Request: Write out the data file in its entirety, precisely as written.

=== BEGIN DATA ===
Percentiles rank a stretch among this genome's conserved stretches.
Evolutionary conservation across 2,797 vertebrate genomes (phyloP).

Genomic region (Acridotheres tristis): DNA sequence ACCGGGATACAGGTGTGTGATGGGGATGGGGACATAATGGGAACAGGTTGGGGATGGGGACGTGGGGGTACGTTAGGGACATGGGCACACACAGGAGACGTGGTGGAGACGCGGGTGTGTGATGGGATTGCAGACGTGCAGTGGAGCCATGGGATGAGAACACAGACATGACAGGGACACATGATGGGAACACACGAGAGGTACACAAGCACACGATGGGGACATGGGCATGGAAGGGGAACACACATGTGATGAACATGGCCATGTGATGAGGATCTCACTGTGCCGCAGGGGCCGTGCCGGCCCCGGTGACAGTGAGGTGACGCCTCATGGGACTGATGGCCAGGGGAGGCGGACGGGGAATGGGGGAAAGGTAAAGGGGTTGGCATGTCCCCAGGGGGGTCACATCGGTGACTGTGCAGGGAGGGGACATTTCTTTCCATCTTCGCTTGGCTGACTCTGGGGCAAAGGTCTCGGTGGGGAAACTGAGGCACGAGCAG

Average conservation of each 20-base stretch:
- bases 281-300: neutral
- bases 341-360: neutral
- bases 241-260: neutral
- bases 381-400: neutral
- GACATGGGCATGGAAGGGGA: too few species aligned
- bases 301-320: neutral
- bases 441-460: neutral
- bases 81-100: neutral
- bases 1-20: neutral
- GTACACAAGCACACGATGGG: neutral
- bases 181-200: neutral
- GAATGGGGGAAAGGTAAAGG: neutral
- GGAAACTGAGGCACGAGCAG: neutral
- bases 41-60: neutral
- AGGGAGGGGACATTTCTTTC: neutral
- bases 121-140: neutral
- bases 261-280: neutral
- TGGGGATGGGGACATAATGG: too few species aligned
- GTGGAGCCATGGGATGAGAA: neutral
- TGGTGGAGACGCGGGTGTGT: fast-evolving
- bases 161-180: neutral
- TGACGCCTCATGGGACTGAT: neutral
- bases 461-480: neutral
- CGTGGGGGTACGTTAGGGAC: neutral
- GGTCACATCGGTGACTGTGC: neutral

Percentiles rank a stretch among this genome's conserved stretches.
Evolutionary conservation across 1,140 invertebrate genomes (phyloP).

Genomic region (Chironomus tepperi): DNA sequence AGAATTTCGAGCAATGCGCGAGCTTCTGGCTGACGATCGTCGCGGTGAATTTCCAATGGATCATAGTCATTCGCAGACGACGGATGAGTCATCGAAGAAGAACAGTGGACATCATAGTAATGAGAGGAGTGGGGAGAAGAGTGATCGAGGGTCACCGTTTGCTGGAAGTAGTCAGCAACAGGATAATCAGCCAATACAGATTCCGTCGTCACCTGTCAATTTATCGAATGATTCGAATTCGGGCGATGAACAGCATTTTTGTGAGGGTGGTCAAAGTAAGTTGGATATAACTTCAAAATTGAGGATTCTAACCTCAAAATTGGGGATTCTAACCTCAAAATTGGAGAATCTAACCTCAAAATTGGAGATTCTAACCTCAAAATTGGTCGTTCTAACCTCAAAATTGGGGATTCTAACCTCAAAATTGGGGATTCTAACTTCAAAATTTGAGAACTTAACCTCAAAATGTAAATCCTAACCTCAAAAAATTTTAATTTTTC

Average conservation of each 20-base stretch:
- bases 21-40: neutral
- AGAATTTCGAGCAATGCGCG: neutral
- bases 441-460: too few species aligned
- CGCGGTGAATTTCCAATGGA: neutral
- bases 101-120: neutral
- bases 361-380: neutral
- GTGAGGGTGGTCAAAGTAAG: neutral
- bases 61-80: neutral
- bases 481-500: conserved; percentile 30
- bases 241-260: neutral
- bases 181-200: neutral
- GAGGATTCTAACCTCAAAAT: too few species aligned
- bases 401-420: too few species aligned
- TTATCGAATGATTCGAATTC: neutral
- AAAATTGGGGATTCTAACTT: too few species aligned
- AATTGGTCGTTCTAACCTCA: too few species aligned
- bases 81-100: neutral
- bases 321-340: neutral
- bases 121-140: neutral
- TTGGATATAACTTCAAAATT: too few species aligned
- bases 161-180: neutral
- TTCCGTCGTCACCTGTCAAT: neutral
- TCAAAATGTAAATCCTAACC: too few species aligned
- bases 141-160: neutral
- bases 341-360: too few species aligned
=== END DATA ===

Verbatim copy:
Percentiles rank a stretch among this genome's conserved stretches.
Evolutionary conservation across 2,797 vertebrate genomes (phyloP).

Genomic region (Acridotheres tristis): DNA sequence ACCGGGATACAGGTGTGTGATGGGGATGGGGACATAATGGGAACAGGTTGGGGATGGGGACGTGGGGGTACGTTAGGGACATGGGCACACACAGGAGACGTGGTGGAGACGCGGGTGTGTGATGGGATTGCAGACGTGCAGTGGAGCCATGGGATGAGAACACAGACATGACAGGGACACATGATGGGAACACACGAGAGGTACACAAGCACACGATGGGGACATGGGCATGGAAGGGGAACACACATGTGATGAACATGGCCATGTGATGAGGATCTCACTGTGCCGCAGGGGCCGTGCCGGCCCCGGTGACAGTGAGGTGACGCCTCATGGGACTGATGGCCAGGGGAGGCGGACGGGGAATGGGGGAAAGGTAAAGGGGTTGGCATGTCCCCAGGGGGGTCACATCGGTGACTGTGCAGGGAGGGGACATTTCTTTCCATCTTCGCTTGGCTGACTCTGGGGCAAAGGTCTCGGTGGGGAAACTGAGGCACGAGCAG

Average conservation of each 20-base stretch:
- bases 281-300: neutral
- bases 341-360: neutral
- bases 241-260: neutral
- bases 381-400: neutral
- GACATGGGCATGGAAGGGGA: too few species aligned
- bases 301-320: neutral
- bases 441-460: neutral
- bases 81-100: neutral
- bases 1-20: neutral
- GTACACAAGCACACGATGGG: neutral
- bases 181-200: neutral
- GAATGGGGGAAAGGTAAAGG: neutral
- GGAAACTGAGGCACGAGCAG: neutral
- bases 41-60: neutral
- AGGGAGGGGACATTTCTTTC: neutral
- bases 121-140: neutral
- bases 261-280: neutral
- TGGGGATGGGGACATAATGG: too few species aligned
- GTGGAGCCATGGGATGAGAA: neutral
- TGGTGGAGACGCGGGTGTGT: fast-evolving
- bases 161-180: neutral
- TGACGCCTCATGGGACTGAT: neutral
- bases 461-480: neutral
- CGTGGGGGTACGTTAGGGAC: neutral
- GGTCACATCGGTGACTGTGC: neutral

Percentiles rank a stretch among this genome's conserved stretches.
Evolutionary conservation across 1,140 invertebrate genomes (phyloP).

Genomic region (Chironomus tepperi): DNA sequence AGAATTTCGAGCAATGCGCGAGCTTCTGGCTGACGATCGTCGCGGTGAATTTCCAATGGATCATAGTCATTCGCAGACGACGGATGAGTCATCGAAGAAGAACAGTGGACATCATAGTAATGAGAGGAGTGGGGAGAAGAGTGATCGAGGGTCACCGTTTGCTGGAAGTAGTCAGCAACAGGATAATCAGCCAATACAGATTCCGTCGTCACCTGTCAATTTATCGAATGATTCGAATTCGGGCGATGAACAGCATTTTTGTGAGGGTGGTCAAAGTAAGTTGGATATAACTTCAAAATTGAGGATTCTAACCTCAAAATTGGGGATTCTAACCTCAAAATTGGAGAATCTAACCTCAAAATTGGAGATTCTAACCTCAAAATTGGTCGTTCTAACCTCAAAATTGGGGATTCTAACCTCAAAATTGGGGATTCTAACTTCAAAATTTGAGAACTTAACCTCAAAATGTAAATCCTAACCTCAAAAAATTTTAATTTTTC

Average conservation of each 20-base stretch:
- bases 21-40: neutral
- AGAATTTCGAGCAATGCGCG: neutral
- bases 441-460: too few species aligned
- CGCGGTGAATTTCCAATGGA: neutral
- bases 101-120: neutral
- bases 361-380: neutral
- GTGAGGGTGGTCAAAGTAAG: neutral
- bases 61-80: neutral
- bases 481-500: conserved; percentile 30
- bases 241-260: neutral
- bases 181-200: neutral
- GAGGATTCTAACCTCAAAAT: too few species aligned
- bases 401-420: too few species aligned
- TTATCGAATGATTCGAATTC: neutral
- AAAATTGGGGATTCTAACTT: too few species aligned
- AATTGGTCGTTCTAACCTCA: too few species aligned
- bases 81-100: neutral
- bases 321-340: neutral
- bases 121-140: neutral
- TTGGATATAACTTCAAAATT: too few species aligned
- bases 161-180: neutral
- TTCCGTCGTCACCTGTCAAT: neutral
- TCAAAATGTAAATCCTAACC: too few species aligned
- bases 141-160: neutral
- bases 341-360: too few species aligned